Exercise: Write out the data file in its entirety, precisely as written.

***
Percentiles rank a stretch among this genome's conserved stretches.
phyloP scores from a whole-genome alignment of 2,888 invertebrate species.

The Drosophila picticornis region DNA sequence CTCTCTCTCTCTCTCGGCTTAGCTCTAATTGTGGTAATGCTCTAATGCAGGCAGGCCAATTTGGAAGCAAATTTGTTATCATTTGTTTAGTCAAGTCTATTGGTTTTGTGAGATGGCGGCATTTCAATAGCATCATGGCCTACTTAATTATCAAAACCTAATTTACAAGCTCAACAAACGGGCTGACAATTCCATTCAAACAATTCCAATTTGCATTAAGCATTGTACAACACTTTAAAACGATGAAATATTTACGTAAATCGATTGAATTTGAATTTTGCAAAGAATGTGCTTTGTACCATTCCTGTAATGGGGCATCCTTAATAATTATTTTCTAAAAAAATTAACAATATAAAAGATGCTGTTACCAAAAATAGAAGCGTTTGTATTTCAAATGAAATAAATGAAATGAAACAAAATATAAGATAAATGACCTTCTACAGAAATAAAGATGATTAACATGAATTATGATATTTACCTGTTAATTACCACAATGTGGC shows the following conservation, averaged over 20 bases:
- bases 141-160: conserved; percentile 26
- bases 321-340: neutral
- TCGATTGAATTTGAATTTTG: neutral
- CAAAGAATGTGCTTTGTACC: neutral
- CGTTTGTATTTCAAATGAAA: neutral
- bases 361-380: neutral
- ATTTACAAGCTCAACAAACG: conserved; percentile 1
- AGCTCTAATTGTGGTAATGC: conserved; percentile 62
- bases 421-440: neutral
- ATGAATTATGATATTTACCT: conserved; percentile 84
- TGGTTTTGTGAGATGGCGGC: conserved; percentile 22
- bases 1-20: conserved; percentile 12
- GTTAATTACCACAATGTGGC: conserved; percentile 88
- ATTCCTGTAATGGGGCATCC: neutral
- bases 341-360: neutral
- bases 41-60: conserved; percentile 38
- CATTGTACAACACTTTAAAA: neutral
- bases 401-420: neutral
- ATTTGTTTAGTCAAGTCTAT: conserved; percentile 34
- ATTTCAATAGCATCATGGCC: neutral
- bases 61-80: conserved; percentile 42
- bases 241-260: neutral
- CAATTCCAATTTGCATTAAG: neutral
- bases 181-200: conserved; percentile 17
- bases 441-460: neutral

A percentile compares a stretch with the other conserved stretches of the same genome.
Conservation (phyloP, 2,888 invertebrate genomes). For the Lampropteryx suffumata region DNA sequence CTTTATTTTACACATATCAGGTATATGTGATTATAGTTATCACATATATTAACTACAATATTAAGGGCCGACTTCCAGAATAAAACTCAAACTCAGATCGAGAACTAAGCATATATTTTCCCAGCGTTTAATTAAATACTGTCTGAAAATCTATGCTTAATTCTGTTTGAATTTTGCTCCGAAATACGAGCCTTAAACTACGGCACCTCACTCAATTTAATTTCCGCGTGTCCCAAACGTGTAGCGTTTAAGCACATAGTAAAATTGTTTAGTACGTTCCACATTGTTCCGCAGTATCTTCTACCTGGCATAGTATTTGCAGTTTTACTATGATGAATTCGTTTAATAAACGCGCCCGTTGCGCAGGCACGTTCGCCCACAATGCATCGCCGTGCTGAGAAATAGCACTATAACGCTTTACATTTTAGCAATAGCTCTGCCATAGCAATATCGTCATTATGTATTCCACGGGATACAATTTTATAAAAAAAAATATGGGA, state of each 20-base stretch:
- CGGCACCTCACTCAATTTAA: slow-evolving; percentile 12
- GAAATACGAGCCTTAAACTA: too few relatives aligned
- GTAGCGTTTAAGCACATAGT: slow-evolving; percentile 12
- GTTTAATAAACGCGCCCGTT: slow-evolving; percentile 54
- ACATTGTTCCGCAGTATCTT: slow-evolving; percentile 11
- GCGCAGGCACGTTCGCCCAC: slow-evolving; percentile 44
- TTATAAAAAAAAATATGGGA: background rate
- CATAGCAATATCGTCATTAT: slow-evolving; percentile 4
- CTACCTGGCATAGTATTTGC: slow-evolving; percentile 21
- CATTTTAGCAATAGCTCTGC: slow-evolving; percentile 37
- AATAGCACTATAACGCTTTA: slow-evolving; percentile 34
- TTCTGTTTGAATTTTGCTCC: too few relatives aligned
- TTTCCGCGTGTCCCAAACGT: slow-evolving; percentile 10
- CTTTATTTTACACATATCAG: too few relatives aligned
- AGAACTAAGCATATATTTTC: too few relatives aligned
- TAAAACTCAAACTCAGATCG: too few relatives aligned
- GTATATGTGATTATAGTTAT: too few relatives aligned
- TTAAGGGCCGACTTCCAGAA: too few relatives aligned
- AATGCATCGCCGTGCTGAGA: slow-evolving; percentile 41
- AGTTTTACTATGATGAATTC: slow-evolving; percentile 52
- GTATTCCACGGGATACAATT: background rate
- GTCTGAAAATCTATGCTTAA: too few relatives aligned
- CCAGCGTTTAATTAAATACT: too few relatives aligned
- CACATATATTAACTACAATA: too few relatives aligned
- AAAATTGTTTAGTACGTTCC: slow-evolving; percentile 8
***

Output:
Percentiles rank a stretch among this genome's conserved stretches.
phyloP scores from a whole-genome alignment of 2,888 invertebrate species.

The Drosophila picticornis region DNA sequence CTCTCTCTCTCTCTCGGCTTAGCTCTAATTGTGGTAATGCTCTAATGCAGGCAGGCCAATTTGGAAGCAAATTTGTTATCATTTGTTTAGTCAAGTCTATTGGTTTTGTGAGATGGCGGCATTTCAATAGCATCATGGCCTACTTAATTATCAAAACCTAATTTACAAGCTCAACAAACGGGCTGACAATTCCATTCAAACAATTCCAATTTGCATTAAGCATTGTACAACACTTTAAAACGATGAAATATTTACGTAAATCGATTGAATTTGAATTTTGCAAAGAATGTGCTTTGTACCATTCCTGTAATGGGGCATCCTTAATAATTATTTTCTAAAAAAATTAACAATATAAAAGATGCTGTTACCAAAAATAGAAGCGTTTGTATTTCAAATGAAATAAATGAAATGAAACAAAATATAAGATAAATGACCTTCTACAGAAATAAAGATGATTAACATGAATTATGATATTTACCTGTTAATTACCACAATGTGGC shows the following conservation, averaged over 20 bases:
- bases 141-160: conserved; percentile 26
- bases 321-340: neutral
- TCGATTGAATTTGAATTTTG: neutral
- CAAAGAATGTGCTTTGTACC: neutral
- CGTTTGTATTTCAAATGAAA: neutral
- bases 361-380: neutral
- ATTTACAAGCTCAACAAACG: conserved; percentile 1
- AGCTCTAATTGTGGTAATGC: conserved; percentile 62
- bases 421-440: neutral
- ATGAATTATGATATTTACCT: conserved; percentile 84
- TGGTTTTGTGAGATGGCGGC: conserved; percentile 22
- bases 1-20: conserved; percentile 12
- GTTAATTACCACAATGTGGC: conserved; percentile 88
- ATTCCTGTAATGGGGCATCC: neutral
- bases 341-360: neutral
- bases 41-60: conserved; percentile 38
- CATTGTACAACACTTTAAAA: neutral
- bases 401-420: neutral
- ATTTGTTTAGTCAAGTCTAT: conserved; percentile 34
- ATTTCAATAGCATCATGGCC: neutral
- bases 61-80: conserved; percentile 42
- bases 241-260: neutral
- CAATTCCAATTTGCATTAAG: neutral
- bases 181-200: conserved; percentile 17
- bases 441-460: neutral

A percentile compares a stretch with the other conserved stretches of the same genome.
Conservation (phyloP, 2,888 invertebrate genomes). For the Lampropteryx suffumata region DNA sequence CTTTATTTTACACATATCAGGTATATGTGATTATAGTTATCACATATATTAACTACAATATTAAGGGCCGACTTCCAGAATAAAACTCAAACTCAGATCGAGAACTAAGCATATATTTTCCCAGCGTTTAATTAAATACTGTCTGAAAATCTATGCTTAATTCTGTTTGAATTTTGCTCCGAAATACGAGCCTTAAACTACGGCACCTCACTCAATTTAATTTCCGCGTGTCCCAAACGTGTAGCGTTTAAGCACATAGTAAAATTGTTTAGTACGTTCCACATTGTTCCGCAGTATCTTCTACCTGGCATAGTATTTGCAGTTTTACTATGATGAATTCGTTTAATAAACGCGCCCGTTGCGCAGGCACGTTCGCCCACAATGCATCGCCGTGCTGAGAAATAGCACTATAACGCTTTACATTTTAGCAATAGCTCTGCCATAGCAATATCGTCATTATGTATTCCACGGGATACAATTTTATAAAAAAAAATATGGGA, state of each 20-base stretch:
- CGGCACCTCACTCAATTTAA: slow-evolving; percentile 12
- GAAATACGAGCCTTAAACTA: too few relatives aligned
- GTAGCGTTTAAGCACATAGT: slow-evolving; percentile 12
- GTTTAATAAACGCGCCCGTT: slow-evolving; percentile 54
- ACATTGTTCCGCAGTATCTT: slow-evolving; percentile 11
- GCGCAGGCACGTTCGCCCAC: slow-evolving; percentile 44
- TTATAAAAAAAAATATGGGA: background rate
- CATAGCAATATCGTCATTAT: slow-evolving; percentile 4
- CTACCTGGCATAGTATTTGC: slow-evolving; percentile 21
- CATTTTAGCAATAGCTCTGC: slow-evolving; percentile 37
- AATAGCACTATAACGCTTTA: slow-evolving; percentile 34
- TTCTGTTTGAATTTTGCTCC: too few relatives aligned
- TTTCCGCGTGTCCCAAACGT: slow-evolving; percentile 10
- CTTTATTTTACACATATCAG: too few relatives aligned
- AGAACTAAGCATATATTTTC: too few relatives aligned
- TAAAACTCAAACTCAGATCG: too few relatives aligned
- GTATATGTGATTATAGTTAT: too few relatives aligned
- TTAAGGGCCGACTTCCAGAA: too few relatives aligned
- AATGCATCGCCGTGCTGAGA: slow-evolving; percentile 41
- AGTTTTACTATGATGAATTC: slow-evolving; percentile 52
- GTATTCCACGGGATACAATT: background rate
- GTCTGAAAATCTATGCTTAA: too few relatives aligned
- CCAGCGTTTAATTAAATACT: too few relatives aligned
- CACATATATTAACTACAATA: too few relatives aligned
- AAAATTGTTTAGTACGTTCC: slow-evolving; percentile 8